Before the rise of the ever helpful toilet paper, have you wondered what ancient humans used to wipe after going to the bathroom? Medieval literature professor Susan Morrison believes that question is difficult to answer, because we lack the archaeological record to support any claim. Experts however, have recovered some samples that can give us a hint about what people back then would use for their designated potty time, as Live Science details:
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Throughout history, people have used everything from their own hands to corn cobs to snow to clean up after bowel movements. One of the oldest materials on record for this purpose is the hygiene stick, dating back to China 2,000 years ago, according to a 2016 study in the Journal of Archaeological Science: Reports. Hygiene sticks, also called bamboo slips, were wooden or bamboo sticks wrapped in cloth.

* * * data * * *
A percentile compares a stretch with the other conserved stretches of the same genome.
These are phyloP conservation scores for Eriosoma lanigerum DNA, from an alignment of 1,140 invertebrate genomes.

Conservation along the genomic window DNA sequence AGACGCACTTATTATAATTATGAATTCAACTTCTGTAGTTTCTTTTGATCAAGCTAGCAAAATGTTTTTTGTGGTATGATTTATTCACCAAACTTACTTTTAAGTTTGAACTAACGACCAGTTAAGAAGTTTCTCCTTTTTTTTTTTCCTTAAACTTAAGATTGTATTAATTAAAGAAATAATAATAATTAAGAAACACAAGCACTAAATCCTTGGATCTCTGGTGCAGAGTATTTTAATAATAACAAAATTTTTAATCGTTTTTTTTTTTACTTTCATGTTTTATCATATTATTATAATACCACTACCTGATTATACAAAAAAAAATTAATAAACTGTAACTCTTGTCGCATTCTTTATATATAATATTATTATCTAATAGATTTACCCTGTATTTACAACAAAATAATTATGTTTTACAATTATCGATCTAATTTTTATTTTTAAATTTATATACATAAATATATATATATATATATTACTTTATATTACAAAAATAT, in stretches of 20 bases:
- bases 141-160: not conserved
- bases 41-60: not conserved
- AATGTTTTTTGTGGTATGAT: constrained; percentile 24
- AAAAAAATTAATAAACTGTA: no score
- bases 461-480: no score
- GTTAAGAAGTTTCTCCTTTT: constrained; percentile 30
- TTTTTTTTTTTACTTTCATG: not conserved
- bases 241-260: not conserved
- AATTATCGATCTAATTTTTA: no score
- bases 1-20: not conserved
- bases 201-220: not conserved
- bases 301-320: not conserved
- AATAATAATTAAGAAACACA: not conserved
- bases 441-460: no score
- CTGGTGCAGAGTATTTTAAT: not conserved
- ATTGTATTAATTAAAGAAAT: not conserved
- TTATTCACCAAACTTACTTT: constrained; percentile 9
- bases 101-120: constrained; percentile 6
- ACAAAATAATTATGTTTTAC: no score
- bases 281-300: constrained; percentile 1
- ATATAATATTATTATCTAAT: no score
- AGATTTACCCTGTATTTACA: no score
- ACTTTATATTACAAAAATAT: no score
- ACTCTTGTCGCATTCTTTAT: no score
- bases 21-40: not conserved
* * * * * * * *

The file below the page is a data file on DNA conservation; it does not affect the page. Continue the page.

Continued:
During the Greco-Roman period from 332 B.C. to 642 A.D., the Greeks and Romans cleaned their derrières with another stick called a tersorium, according to a feature in the BMJ. The tersorium, which had a sponge on one end, was left in public bathrooms for communal use. Some scholars argue that the tersorium may not have been used to clean people’s behinds but the bathrooms they defecated in. People cleaned the tersorium by dumping it in a bucket of salt or vinegar water or by dipping it in running water that flowed beneath the toilet seats.
image via Live Science